RUSSIA: Belgorod Catholics Finally to Receive Registration?

by Geraldine Fagan, Keston News Service, 30 May 2001

Catholics in the southern Russian city of Belgorod, who have unsuccessfully tried to register their parish for over two years, may be on the verge of success. At a meeting at the local department of justice in mid-May attended by Keston News Service, department head Vladimir Karnaukhov promised that the parish `will definitely be registered', despite what he and his colleagues claimed were `problems' with the application. Without registration, it cannot make legal claim to the small former Catholic church in the centre of the city. The region's department of culture has meanwhile transferred the building, currently empty, to the local Orthodox diocese for use as a museum-cum-library.

At the justice department's 15 May all-day open meeting devoted to the religious situation in Belgorod region, department assistant head Anatoli Yevdoshchenko announced that the Catholic parish had been a recipient of one of only two registration refusals in the region since its documentation `does not accord with Russian law'. Specifically, Yevdoshchenko cited omission of a ruling organ in the parish's charter and the use of a private flat as a legal address in defiance of complaints by neighbours about disturbance from the number of visiting parishioners.

Questioned by Keston during the course of the same day, the official in charge of registration of religious organisations in Belgorod region, Gyulnara Aliyeva, went to considerable length to stress that there were `real violations of the law' in the Catholics' registration application. According to her, the parish had failed to include sufficient copies of certain documents and elsewhere submitted photocopies rather than originals: `I don't know why they relate to re-registration in this way.'

Aliyeva told Keston that the other registration refusal mentioned by Yevdoshchenko had been to a parish of Old Believers of the Pomorye Concord. Because the parishioners were elderly and unable to submit a proper application, said Aliyeva, she had helped them ensure that their paperwork met all legal requirements, and the parish had since been registered. She was unable to say why Old Believers should benefit from such an approach while Catholics should not.

Fr Krzysztof Kempa, who ministers to Belgorod's Catholics, is parish priest in the neighbouring region of Kursk, where the situation for Catholics could not be more different. Visiting Kursk on 19 May, Keston found members of the 200-strong Catholic parish restoring the large Church of the Assumption, which was returned to them in 1997. Kursk's plenipotentiary for religious affairs, Aleksandr Shapovalov, told Keston that benevolence towards the parish had been shown both by Aleksandr Rutskoi, who as governor had insisted on the swift return to the Catholics of the then house of culture, and Archbishop Yuvenali (Tarasov) of Kursk and Rylsk, who had presented the parish with a large wooden crucifix (viewed by Keston).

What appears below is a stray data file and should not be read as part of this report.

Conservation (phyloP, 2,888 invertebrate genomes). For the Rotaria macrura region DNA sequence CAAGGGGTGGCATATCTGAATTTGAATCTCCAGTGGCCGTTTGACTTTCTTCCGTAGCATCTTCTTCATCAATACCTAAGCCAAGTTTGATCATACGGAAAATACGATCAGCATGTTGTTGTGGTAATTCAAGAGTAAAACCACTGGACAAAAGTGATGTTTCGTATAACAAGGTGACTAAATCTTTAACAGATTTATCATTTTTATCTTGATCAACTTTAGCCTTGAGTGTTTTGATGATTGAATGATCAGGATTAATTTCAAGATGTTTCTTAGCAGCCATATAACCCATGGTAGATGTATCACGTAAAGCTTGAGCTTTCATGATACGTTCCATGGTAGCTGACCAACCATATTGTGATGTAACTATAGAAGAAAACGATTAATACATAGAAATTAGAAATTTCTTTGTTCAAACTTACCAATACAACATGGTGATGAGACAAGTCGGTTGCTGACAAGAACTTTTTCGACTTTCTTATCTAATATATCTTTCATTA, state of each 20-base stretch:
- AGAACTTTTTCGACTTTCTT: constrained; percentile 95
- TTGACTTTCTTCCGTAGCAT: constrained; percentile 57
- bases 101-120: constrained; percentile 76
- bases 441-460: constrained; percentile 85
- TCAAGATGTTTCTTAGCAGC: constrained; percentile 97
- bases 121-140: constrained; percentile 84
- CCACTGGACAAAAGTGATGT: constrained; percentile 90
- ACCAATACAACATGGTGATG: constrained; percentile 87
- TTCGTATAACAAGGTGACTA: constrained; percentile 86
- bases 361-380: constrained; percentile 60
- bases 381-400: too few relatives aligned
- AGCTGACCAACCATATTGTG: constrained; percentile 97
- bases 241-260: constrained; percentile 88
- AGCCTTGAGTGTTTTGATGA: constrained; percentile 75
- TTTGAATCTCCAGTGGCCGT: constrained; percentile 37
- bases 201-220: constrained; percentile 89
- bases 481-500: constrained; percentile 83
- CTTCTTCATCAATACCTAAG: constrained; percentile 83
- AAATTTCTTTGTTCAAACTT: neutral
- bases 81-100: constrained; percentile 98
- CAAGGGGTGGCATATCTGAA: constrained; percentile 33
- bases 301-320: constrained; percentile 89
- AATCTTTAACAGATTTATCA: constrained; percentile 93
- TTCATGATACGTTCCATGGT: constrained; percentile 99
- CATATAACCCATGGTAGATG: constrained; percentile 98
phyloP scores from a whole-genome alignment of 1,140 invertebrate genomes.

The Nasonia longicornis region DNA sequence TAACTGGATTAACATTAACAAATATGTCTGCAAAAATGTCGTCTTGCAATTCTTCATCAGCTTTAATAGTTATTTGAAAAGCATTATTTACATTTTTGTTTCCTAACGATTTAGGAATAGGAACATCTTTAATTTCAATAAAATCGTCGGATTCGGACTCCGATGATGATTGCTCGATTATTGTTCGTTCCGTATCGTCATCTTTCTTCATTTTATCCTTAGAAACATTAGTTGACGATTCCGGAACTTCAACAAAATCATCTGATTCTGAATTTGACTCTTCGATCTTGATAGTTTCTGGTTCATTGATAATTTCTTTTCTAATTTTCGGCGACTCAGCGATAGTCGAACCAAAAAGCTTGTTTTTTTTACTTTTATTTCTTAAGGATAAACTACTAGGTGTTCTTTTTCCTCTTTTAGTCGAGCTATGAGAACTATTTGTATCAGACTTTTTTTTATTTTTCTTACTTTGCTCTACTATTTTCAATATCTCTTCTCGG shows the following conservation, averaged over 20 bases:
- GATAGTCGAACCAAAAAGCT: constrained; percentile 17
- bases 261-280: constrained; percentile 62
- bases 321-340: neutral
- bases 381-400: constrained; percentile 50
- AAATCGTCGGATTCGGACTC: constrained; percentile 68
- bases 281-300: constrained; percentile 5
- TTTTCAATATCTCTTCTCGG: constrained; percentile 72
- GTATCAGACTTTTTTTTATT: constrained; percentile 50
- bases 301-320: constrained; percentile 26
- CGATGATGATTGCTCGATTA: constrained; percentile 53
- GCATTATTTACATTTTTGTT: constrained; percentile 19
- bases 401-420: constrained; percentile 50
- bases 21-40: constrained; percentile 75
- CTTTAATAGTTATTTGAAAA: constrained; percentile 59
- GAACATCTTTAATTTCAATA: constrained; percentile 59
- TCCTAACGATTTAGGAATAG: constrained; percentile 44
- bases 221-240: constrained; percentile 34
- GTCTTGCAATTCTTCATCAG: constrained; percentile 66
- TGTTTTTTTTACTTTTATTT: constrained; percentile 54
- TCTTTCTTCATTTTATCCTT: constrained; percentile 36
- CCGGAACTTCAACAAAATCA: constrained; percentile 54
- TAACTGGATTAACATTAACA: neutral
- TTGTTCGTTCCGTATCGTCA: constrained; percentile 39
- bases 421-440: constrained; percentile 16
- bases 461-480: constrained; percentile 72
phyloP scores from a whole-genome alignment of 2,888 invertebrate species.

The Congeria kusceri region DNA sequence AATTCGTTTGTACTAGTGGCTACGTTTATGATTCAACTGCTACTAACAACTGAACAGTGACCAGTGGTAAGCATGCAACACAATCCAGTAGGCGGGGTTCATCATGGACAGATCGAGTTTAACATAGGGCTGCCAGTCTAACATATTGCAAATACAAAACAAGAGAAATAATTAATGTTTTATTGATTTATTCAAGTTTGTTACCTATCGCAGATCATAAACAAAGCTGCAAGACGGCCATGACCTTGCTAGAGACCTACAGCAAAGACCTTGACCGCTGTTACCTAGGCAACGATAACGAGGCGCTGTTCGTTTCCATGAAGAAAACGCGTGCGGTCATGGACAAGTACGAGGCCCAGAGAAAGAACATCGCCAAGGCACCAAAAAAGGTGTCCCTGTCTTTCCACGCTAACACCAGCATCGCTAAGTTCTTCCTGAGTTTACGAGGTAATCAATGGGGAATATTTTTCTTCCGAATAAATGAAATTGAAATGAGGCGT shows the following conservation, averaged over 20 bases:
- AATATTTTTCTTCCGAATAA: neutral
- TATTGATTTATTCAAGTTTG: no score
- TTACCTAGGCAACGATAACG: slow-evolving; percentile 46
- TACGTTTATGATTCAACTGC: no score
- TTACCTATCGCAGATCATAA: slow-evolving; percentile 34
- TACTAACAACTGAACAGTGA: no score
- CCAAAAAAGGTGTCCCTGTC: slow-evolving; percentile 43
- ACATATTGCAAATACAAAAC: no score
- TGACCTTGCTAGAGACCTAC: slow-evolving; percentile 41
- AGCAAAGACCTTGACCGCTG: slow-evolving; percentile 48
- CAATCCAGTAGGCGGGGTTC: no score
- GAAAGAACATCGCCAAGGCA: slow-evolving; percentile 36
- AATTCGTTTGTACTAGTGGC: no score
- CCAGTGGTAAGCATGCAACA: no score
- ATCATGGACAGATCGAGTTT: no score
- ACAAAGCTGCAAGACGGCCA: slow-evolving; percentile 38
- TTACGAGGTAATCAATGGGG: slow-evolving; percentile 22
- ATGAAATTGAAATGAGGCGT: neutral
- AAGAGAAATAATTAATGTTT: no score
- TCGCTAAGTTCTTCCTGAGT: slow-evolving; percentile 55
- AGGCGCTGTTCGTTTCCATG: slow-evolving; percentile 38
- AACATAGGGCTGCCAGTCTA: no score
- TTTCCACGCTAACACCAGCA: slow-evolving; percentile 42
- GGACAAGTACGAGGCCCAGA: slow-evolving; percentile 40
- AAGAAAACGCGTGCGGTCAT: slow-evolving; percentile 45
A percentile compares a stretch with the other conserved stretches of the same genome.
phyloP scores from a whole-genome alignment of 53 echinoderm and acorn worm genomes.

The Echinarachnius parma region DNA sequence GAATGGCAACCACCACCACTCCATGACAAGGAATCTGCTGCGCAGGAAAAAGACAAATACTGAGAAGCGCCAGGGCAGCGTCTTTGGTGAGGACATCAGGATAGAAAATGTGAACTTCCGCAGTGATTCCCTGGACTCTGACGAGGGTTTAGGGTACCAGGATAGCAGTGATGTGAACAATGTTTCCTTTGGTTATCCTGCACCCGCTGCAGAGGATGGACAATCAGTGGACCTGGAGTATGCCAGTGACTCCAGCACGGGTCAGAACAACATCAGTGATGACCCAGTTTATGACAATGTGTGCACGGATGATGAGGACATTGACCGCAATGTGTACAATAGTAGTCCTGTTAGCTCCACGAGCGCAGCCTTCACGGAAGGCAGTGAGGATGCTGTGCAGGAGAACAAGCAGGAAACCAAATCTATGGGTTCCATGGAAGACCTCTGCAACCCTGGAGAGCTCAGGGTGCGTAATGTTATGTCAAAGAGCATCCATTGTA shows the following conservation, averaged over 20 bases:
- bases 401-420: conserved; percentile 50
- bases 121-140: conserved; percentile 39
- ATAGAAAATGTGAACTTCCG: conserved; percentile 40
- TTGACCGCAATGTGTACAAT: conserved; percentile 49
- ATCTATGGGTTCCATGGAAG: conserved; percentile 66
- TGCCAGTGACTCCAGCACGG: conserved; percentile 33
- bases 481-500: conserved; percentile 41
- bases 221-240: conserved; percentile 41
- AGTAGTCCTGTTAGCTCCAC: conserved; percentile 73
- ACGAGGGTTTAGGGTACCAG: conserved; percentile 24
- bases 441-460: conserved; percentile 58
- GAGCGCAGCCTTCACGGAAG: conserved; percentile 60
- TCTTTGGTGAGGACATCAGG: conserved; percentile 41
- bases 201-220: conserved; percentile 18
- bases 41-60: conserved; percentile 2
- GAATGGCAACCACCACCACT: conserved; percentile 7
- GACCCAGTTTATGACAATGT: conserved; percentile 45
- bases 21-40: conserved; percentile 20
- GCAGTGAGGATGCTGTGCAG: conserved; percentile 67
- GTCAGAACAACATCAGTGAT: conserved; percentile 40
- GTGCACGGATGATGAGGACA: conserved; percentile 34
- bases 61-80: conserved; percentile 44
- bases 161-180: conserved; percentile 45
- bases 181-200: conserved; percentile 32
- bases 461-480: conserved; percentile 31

In Fr Kempa's absence, head of the Kursk parish council Nadezhda Roshinskaya told Keston that there was `nothing wrong' with the Belgorod Catholics' registration application, which followed that of other Catholic parishes in Russia. `There is no basis to refuse us. When the department of justice says something is wrong, we ask what we should do, but they constantly change their reasons for refusal.' Roshinskaya stressed that Belgorod's parish of some 40 members was very keen to register: `They understand that they can't claim the former Catholic church until they are registered.'

On 15 May Keston asked Belgorod's plenipotentiary for religious affairs, Aleksei Glushchenko, whether the decision to transfer the church to the Orthodox would not cause further stand-offs over it, such as when Fr Kempa's predecessor, Fr Jozef Guncaga, celebrated mass in front of the building during 1998 and was later arrested. Unlike the neighbours cited by Yevdoshchenko who complained of numerous parishioners, Glushchenko dismissed the parish's impact: `Three people hardly constitutes a mass.' He confirmed that the building was the property of the Ministry of Culture, whose local department had transferred it to the Orthodox diocese for its long term use. Glushchenko's comments came despite Karnaukhov's public promise the same day that the Catholics would be registered, implying that the diocese's term of lease may yet be cut short.

In an interview shown during a report of the justice department meeting on Belgorod television news that evening, Karnaukhov spoke of the religious situation in Belgorod region in glowing terms. `A representative came from England and was satisfied that we have freedom of conscience in our region,' he claimed in an apparent reference to the presence at the meeting of Keston's correspondent, although Keston's correspondent had expressed no such view. (END)